Florida moves closer to Canadian drug importation

A plan by Florida governor Ron DeSantis to allow drugs to be imported into the state from Canada in order to cut spending on medicines has been approved by a Senate committee.

The proposal (SB 1528) cleared the Florida Senate’s Health and Human Services Appropriations Subcommittee yesterday, drawing swift criticism from the pharma industry which claims it will open the door to medicine counterfeiters.

Nevertheless, US patients are increasingly turning to Canadian pharmacies and suppliers for medication, and this trades FDA protections for financial relief, according to the Alliance for Safe Online Pharmacies (ASOP), which acknowledges that imported drugs can provide savings of up to 70 per cent. In most cases, importing drugs for personal use remains illegal.

The FDA has also expressed concern about the transparency and legitimacy of some Canadian sources. For instance, it recently issued a warning letter to CanaRx, saying the company (which is not an online pharmacy) is putting Americans at risk by distributing unapproved and misbranded drugs to US consumers.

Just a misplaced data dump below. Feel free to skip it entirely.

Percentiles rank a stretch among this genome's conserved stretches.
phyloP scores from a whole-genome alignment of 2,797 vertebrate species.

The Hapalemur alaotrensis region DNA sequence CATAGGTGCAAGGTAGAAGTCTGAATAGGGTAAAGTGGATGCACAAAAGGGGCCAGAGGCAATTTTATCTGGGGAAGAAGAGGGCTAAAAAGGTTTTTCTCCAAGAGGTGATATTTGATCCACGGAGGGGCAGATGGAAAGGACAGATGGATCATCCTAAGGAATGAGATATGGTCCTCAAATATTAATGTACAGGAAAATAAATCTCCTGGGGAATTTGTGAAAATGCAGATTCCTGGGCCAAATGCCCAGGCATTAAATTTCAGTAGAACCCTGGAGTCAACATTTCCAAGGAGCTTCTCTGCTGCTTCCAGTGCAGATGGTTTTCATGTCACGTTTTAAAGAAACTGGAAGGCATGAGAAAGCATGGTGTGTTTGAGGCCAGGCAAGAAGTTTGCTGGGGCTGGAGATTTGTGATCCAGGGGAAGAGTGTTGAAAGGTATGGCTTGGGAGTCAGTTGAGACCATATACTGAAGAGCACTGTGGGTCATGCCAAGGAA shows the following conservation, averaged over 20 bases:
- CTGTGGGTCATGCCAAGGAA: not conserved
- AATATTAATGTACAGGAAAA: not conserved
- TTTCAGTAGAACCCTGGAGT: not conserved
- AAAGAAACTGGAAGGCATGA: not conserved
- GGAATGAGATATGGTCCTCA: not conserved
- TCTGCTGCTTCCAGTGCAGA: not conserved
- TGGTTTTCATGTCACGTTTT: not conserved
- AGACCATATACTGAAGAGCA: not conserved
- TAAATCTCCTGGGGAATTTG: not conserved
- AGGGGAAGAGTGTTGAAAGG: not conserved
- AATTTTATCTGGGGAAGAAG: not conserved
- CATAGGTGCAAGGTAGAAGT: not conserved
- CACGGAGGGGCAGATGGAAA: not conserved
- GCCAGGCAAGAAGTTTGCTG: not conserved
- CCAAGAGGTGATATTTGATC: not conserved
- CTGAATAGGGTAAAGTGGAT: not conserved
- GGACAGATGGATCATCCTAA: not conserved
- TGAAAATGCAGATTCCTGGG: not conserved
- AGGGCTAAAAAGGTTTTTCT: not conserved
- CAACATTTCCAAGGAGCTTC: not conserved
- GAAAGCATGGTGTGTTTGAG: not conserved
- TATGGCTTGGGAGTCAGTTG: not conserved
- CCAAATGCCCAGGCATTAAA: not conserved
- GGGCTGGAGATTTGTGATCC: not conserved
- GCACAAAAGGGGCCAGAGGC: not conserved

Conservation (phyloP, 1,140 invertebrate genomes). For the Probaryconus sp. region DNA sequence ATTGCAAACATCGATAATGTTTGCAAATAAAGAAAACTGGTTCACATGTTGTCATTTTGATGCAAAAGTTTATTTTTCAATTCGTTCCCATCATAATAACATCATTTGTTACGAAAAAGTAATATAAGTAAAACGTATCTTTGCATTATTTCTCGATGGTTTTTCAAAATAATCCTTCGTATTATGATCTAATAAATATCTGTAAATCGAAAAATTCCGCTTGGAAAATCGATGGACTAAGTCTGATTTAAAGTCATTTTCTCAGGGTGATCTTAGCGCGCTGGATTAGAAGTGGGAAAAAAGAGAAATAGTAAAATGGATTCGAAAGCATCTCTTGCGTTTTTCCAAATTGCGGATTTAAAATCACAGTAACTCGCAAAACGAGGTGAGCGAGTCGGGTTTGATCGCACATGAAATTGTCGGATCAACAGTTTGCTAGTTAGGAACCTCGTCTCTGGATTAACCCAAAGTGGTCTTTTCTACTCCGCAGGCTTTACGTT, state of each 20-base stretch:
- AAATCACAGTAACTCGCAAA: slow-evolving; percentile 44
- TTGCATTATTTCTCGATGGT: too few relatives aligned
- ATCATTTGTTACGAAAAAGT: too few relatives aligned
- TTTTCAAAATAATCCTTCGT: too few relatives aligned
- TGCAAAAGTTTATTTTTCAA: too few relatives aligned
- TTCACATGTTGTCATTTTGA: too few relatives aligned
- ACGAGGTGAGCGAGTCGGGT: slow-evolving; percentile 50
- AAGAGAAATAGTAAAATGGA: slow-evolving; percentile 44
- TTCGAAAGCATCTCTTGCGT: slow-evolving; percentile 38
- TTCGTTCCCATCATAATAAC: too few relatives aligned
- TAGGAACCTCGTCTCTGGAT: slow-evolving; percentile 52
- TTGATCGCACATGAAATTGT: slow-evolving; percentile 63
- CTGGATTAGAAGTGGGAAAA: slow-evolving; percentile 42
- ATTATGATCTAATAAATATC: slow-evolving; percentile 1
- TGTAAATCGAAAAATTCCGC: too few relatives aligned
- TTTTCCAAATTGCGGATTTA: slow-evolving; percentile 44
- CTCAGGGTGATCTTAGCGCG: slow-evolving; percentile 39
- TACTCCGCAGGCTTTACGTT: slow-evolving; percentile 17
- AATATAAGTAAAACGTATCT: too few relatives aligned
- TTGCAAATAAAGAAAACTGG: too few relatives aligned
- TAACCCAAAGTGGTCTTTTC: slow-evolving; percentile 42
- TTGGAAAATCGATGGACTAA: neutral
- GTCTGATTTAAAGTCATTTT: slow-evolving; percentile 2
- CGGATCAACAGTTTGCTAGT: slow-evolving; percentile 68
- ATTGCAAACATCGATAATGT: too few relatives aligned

In a press release highlighting the warning letter, ex-FDA Commissioner Scott Gottlieb said that “when a consumer goes online to buy medicines purportedly from Canada, they may get a medicine sourced from elsewhere that could be counterfeit, expired or misbranded.”

The House is due to consider its version of the bill (HB 19) today, and even if adopted would have to be approved by the federal government.

Several other states have proposed their own wholesale drug import programmes, although there does not seem to be much overt support from the Trump administration.  Importation didn’t feature at all in the President’s blueprint for reducing medicine process published last year.

That focused more on cracking down on pharmacy benefit managers (PBMs) that don’t pass rebates onto consumers and pegging US prices for drugs covered by Medicare Part B - which covers medicines given in doctor's offices or outpatient clinics - into line with a reference group of other industrialised countries.

Last year, the Department of Health and Human Services (HHS) did however establish a working group to examine how drug importation might help address price increases and supply disruptions.

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